Farm forestry: Seeing taxation through the trees

Farm forester Denis Hocking sifts through the Tax Working Group’s Interim Report for scant mentions of forestry.

Back when I was young and overwhelmed with enthusiasm, forestry was a regular target for changes in tax regimes and/or various changes in government support.

In the mid-1980s then New Zealand Farm Forestry Association president, John Mortimer pointed out that there had been 13 tax changes since 1960, an average of every two years. Since then there has only been one major tax change, along with plenty of changes in government policies, subsidies and regulatory changes, notably the ETS, Afforestation Grants Scheme, National Environmental Standards, etc. So foresters may be interested to see whether forestry surfaces in the Tax Working Party’s Interim Report released in September.

The answer would appear to be no, though I certainly can’t guarantee not missing some references in a lengthy document on a subject I find less than gripping. The only reference I noticed was on P27 – “Some industries benefit from deliberate tax concessions. Examples include accelerated deductions for certain types of farming, film and forestry expenditure as well as petroleum mining. The Government should keep these concessions under periodic review to ensure they remain consistent with its policy intent”.

This meant that repairs after a storm could be tax-deductible “maintenance”, while planting trees to mitigate such damage would be taxable expenditure.

I remember well the evolution of this concession – immediate tax deductibility for forestry development against any income.

After the Brash Committee report on tax in 1986, the Labour Government wanted to put all investment on an equal footing, including forestry, despite its much longer time horizon. However, this meant that repairs after a storm could be tax-deductible “maintenance”, while planting trees to mitigate such damage would be taxable expenditure.

The compromise was allowing farmers to spend, annually, $7500 tax-free on trees. This covered most farm foresters’ tree budget but left the corporates and larger foresters without any concessions. They had to put their establishment and silvicultural spending in a “cost of bush account”, and only deduct it from taxable income when they sold or harvested the trees.

This attempt at ideological purity overlooked the fact that they were trying to squeeze a 25-30-year investment into a taxation system based primarily on a one-year financial cycle. In addition, with the 1980s’ double-digit inflation the real value of your “cost of bush” deduction would look rather pathetic by harvest.

In 1991 the Bolger National Government with John Falloon as Minister of Forestry, removed restrictions and made all expenditure on forestry deductible in the year spent. This was probably one stimulus for the 1990s planting boom, along with the price spike of 1993.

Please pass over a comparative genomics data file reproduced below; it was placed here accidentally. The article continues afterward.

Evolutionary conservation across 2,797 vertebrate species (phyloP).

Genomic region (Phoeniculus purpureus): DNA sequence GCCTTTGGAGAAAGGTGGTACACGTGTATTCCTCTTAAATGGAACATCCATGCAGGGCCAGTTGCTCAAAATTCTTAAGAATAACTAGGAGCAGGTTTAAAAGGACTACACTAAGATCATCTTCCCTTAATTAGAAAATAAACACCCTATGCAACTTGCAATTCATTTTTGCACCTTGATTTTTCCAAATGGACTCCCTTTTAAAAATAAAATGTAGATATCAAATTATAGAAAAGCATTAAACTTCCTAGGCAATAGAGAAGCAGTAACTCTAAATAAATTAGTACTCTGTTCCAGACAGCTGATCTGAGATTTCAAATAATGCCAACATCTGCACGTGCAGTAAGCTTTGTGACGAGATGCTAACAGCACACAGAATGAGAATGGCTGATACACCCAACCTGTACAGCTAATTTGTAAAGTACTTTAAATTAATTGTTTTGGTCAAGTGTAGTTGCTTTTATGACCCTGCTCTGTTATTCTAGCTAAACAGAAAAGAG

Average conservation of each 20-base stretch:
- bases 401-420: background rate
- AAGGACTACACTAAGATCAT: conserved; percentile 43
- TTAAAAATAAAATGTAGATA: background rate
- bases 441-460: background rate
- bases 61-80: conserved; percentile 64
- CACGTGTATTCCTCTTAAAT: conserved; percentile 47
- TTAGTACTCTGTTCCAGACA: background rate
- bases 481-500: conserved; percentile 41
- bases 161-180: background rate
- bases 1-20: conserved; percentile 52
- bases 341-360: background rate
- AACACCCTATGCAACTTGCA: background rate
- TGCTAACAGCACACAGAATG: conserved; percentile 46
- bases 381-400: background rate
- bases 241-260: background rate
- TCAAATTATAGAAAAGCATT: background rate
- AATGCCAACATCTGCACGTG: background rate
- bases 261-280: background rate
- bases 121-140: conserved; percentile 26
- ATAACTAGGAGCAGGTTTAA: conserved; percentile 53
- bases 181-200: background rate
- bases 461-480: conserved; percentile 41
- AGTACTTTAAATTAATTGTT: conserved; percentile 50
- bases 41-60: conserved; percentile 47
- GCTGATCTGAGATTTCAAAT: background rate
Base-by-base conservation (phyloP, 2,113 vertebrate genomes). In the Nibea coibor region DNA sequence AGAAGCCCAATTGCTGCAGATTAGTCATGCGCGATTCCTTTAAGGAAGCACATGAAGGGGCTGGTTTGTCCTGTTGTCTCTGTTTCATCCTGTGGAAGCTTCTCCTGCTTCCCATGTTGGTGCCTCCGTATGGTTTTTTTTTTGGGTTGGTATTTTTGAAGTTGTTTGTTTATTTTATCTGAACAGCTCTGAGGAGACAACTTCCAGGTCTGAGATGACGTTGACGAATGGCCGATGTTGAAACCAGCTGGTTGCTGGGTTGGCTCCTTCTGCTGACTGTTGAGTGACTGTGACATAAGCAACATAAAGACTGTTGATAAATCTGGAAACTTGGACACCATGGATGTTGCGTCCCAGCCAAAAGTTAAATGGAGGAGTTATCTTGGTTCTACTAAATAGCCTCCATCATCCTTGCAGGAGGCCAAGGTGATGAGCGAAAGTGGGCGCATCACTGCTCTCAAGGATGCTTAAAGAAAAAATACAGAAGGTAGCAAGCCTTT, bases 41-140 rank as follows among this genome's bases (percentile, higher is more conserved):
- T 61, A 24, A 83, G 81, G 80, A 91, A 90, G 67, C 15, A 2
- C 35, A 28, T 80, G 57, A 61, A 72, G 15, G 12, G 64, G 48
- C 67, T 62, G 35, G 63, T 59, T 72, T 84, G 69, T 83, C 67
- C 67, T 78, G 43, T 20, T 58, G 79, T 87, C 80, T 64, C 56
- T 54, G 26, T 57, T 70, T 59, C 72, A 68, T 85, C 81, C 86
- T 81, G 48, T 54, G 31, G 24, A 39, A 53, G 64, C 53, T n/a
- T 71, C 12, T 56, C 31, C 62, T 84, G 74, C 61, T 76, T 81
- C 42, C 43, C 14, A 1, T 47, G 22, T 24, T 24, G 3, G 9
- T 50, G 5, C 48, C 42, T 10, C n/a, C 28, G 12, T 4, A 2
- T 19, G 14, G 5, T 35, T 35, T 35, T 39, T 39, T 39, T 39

Foresters were generally happy, but there are situations where the “cost of bush” tax rules still apply. If an established forest is sold, the vendor must pay tax on their returns as income for the year of sale, but the purchaser must put the purchase price into a “cob” account and only deduct it from the proceeds of harvesting, or on-selling the trees.

While inflation is no longer the wrecker it was 30 years ago, it still has the ability to shrink the deduction’s real value significantly. Over 20 years an average 2% inflation will shrink the real value by 32%, and an average 5% inflation by over 60%.

As my accountant is quick to point out, other industries work under similar rules, eg: land developers, but I am not sure any regularly operate on such long time scales. It is probably a significant factor in reducing the liquidity of forest blocks and thus making them less-appealing for retail investors. Establish a new forest and your deductions are immediate, buy an established forest and your deductions are delayed.

One palliative might be inflation adjustment and here we do get a good lead on the Tax Working Party’s thinking. In an appendix on inflation they recognise the greater equity and efficiency of a tax system that corrects for inflation and its corrosive effect on the value of money, but they then look at the technical and administrative problems of managing it.

Inflation adjustments would have to be pushed into all corners to avoid people gaming the system. Only one country, Israel, has tried a form of inflation proofing which they abandoned in 2008. The Tax Working Party doubts it is worth the effort. Any tax changes for forestry seem unlikely.